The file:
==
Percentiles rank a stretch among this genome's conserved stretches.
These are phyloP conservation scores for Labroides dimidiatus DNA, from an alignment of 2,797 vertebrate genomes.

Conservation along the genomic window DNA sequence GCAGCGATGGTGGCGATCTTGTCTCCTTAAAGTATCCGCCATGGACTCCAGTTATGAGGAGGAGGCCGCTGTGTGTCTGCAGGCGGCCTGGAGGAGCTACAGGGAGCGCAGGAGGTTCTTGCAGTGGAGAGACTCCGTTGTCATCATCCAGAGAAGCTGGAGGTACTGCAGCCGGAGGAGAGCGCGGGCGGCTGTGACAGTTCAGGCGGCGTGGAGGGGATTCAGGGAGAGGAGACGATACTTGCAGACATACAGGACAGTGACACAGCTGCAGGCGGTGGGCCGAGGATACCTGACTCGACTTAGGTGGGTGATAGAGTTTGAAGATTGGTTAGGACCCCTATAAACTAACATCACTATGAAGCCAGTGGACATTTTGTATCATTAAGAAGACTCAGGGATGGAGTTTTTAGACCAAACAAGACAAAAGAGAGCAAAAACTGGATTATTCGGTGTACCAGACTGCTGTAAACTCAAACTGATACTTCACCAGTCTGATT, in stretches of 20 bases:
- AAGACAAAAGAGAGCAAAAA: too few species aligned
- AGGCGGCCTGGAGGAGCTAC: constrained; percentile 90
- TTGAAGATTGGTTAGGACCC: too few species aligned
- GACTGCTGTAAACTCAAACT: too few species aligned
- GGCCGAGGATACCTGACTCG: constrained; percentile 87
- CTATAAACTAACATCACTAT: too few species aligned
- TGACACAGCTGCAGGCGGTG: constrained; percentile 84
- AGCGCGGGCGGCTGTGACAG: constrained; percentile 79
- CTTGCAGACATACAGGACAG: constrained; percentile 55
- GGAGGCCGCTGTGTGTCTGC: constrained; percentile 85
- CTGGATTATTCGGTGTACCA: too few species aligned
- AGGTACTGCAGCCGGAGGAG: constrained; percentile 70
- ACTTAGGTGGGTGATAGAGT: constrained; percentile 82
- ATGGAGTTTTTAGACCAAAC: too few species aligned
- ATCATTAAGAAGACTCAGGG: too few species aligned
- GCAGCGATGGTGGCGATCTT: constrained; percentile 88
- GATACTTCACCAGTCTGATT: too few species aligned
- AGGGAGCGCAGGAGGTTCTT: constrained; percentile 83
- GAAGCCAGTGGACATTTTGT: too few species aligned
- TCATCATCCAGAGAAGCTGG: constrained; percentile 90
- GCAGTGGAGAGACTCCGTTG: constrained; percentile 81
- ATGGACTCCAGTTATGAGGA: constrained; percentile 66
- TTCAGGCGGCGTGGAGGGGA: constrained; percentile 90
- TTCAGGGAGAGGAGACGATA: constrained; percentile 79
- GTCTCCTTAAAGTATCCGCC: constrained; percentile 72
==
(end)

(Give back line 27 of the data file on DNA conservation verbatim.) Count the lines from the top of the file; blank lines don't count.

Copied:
- TTCAGGGAGAGGAGACGATA: constrained; percentile 79